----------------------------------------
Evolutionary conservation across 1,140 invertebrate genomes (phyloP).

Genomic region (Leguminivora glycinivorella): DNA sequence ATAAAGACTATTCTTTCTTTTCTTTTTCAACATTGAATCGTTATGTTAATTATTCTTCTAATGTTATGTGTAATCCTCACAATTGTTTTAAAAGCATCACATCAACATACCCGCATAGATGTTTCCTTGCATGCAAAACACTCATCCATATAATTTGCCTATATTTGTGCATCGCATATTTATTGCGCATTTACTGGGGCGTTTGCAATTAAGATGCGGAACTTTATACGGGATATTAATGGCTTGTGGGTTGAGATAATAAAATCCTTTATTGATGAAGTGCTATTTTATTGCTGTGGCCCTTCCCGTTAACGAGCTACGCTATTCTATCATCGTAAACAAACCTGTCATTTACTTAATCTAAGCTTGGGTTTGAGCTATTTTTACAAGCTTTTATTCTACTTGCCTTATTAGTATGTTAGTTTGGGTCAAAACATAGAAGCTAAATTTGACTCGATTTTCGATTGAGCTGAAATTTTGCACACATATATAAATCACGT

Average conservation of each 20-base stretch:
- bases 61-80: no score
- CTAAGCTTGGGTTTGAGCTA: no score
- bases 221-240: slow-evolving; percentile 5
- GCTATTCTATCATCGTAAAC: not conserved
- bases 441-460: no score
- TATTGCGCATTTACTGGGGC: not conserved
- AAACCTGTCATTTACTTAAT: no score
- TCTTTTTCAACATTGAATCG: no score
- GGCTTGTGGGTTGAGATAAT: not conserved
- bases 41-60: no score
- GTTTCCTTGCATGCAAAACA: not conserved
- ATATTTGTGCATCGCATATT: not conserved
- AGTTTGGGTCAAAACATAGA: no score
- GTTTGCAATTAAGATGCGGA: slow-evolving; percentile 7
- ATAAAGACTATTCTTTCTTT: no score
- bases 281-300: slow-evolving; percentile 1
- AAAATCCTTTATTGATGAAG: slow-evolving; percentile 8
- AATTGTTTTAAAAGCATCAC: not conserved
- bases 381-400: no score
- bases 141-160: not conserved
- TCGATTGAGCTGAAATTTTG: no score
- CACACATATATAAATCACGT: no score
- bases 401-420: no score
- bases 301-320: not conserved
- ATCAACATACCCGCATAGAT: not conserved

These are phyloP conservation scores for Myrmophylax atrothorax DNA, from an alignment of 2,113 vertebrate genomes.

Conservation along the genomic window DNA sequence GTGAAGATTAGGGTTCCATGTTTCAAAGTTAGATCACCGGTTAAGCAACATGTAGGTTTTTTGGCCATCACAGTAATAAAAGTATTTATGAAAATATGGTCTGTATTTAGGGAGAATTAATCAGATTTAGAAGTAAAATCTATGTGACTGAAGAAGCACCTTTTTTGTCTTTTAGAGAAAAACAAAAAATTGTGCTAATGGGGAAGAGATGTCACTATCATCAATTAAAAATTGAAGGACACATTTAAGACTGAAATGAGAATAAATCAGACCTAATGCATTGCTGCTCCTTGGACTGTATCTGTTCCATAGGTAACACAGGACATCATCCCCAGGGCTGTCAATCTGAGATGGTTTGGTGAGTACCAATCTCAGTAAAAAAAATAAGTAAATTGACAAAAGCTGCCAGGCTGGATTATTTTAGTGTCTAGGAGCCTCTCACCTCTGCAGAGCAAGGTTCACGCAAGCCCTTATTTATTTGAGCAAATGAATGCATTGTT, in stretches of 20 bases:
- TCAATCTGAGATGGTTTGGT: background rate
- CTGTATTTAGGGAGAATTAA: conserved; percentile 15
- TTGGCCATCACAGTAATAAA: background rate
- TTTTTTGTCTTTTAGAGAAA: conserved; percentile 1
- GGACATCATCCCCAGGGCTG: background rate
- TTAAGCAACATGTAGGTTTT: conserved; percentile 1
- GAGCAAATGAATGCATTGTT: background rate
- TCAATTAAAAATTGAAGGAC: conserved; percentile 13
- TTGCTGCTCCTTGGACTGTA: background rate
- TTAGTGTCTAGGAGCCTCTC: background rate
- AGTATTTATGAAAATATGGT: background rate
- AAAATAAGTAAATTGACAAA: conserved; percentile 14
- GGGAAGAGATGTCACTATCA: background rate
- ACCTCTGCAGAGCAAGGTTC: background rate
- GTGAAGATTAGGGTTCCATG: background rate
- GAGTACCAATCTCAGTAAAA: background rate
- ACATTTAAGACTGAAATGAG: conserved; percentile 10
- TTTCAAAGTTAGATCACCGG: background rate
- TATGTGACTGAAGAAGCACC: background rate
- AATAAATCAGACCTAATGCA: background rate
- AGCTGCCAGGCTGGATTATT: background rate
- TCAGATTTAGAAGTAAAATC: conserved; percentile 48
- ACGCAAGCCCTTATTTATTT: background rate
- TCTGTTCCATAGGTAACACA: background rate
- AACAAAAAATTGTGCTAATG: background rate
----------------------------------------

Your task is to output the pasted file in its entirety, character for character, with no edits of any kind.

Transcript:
Evolutionary conservation across 1,140 invertebrate genomes (phyloP).

Genomic region (Leguminivora glycinivorella): DNA sequence ATAAAGACTATTCTTTCTTTTCTTTTTCAACATTGAATCGTTATGTTAATTATTCTTCTAATGTTATGTGTAATCCTCACAATTGTTTTAAAAGCATCACATCAACATACCCGCATAGATGTTTCCTTGCATGCAAAACACTCATCCATATAATTTGCCTATATTTGTGCATCGCATATTTATTGCGCATTTACTGGGGCGTTTGCAATTAAGATGCGGAACTTTATACGGGATATTAATGGCTTGTGGGTTGAGATAATAAAATCCTTTATTGATGAAGTGCTATTTTATTGCTGTGGCCCTTCCCGTTAACGAGCTACGCTATTCTATCATCGTAAACAAACCTGTCATTTACTTAATCTAAGCTTGGGTTTGAGCTATTTTTACAAGCTTTTATTCTACTTGCCTTATTAGTATGTTAGTTTGGGTCAAAACATAGAAGCTAAATTTGACTCGATTTTCGATTGAGCTGAAATTTTGCACACATATATAAATCACGT

Average conservation of each 20-base stretch:
- bases 61-80: no score
- CTAAGCTTGGGTTTGAGCTA: no score
- bases 221-240: slow-evolving; percentile 5
- GCTATTCTATCATCGTAAAC: not conserved
- bases 441-460: no score
- TATTGCGCATTTACTGGGGC: not conserved
- AAACCTGTCATTTACTTAAT: no score
- TCTTTTTCAACATTGAATCG: no score
- GGCTTGTGGGTTGAGATAAT: not conserved
- bases 41-60: no score
- GTTTCCTTGCATGCAAAACA: not conserved
- ATATTTGTGCATCGCATATT: not conserved
- AGTTTGGGTCAAAACATAGA: no score
- GTTTGCAATTAAGATGCGGA: slow-evolving; percentile 7
- ATAAAGACTATTCTTTCTTT: no score
- bases 281-300: slow-evolving; percentile 1
- AAAATCCTTTATTGATGAAG: slow-evolving; percentile 8
- AATTGTTTTAAAAGCATCAC: not conserved
- bases 381-400: no score
- bases 141-160: not conserved
- TCGATTGAGCTGAAATTTTG: no score
- CACACATATATAAATCACGT: no score
- bases 401-420: no score
- bases 301-320: not conserved
- ATCAACATACCCGCATAGAT: not conserved

These are phyloP conservation scores for Myrmophylax atrothorax DNA, from an alignment of 2,113 vertebrate genomes.

Conservation along the genomic window DNA sequence GTGAAGATTAGGGTTCCATGTTTCAAAGTTAGATCACCGGTTAAGCAACATGTAGGTTTTTTGGCCATCACAGTAATAAAAGTATTTATGAAAATATGGTCTGTATTTAGGGAGAATTAATCAGATTTAGAAGTAAAATCTATGTGACTGAAGAAGCACCTTTTTTGTCTTTTAGAGAAAAACAAAAAATTGTGCTAATGGGGAAGAGATGTCACTATCATCAATTAAAAATTGAAGGACACATTTAAGACTGAAATGAGAATAAATCAGACCTAATGCATTGCTGCTCCTTGGACTGTATCTGTTCCATAGGTAACACAGGACATCATCCCCAGGGCTGTCAATCTGAGATGGTTTGGTGAGTACCAATCTCAGTAAAAAAAATAAGTAAATTGACAAAAGCTGCCAGGCTGGATTATTTTAGTGTCTAGGAGCCTCTCACCTCTGCAGAGCAAGGTTCACGCAAGCCCTTATTTATTTGAGCAAATGAATGCATTGTT, in stretches of 20 bases:
- TCAATCTGAGATGGTTTGGT: background rate
- CTGTATTTAGGGAGAATTAA: conserved; percentile 15
- TTGGCCATCACAGTAATAAA: background rate
- TTTTTTGTCTTTTAGAGAAA: conserved; percentile 1
- GGACATCATCCCCAGGGCTG: background rate
- TTAAGCAACATGTAGGTTTT: conserved; percentile 1
- GAGCAAATGAATGCATTGTT: background rate
- TCAATTAAAAATTGAAGGAC: conserved; percentile 13
- TTGCTGCTCCTTGGACTGTA: background rate
- TTAGTGTCTAGGAGCCTCTC: background rate
- AGTATTTATGAAAATATGGT: background rate
- AAAATAAGTAAATTGACAAA: conserved; percentile 14
- GGGAAGAGATGTCACTATCA: background rate
- ACCTCTGCAGAGCAAGGTTC: background rate
- GTGAAGATTAGGGTTCCATG: background rate
- GAGTACCAATCTCAGTAAAA: background rate
- ACATTTAAGACTGAAATGAG: conserved; percentile 10
- TTTCAAAGTTAGATCACCGG: background rate
- TATGTGACTGAAGAAGCACC: background rate
- AATAAATCAGACCTAATGCA: background rate
- AGCTGCCAGGCTGGATTATT: background rate
- TCAGATTTAGAAGTAAAATC: conserved; percentile 48
- ACGCAAGCCCTTATTTATTT: background rate
- TCTGTTCCATAGGTAACACA: background rate
- AACAAAAAATTGTGCTAATG: background rate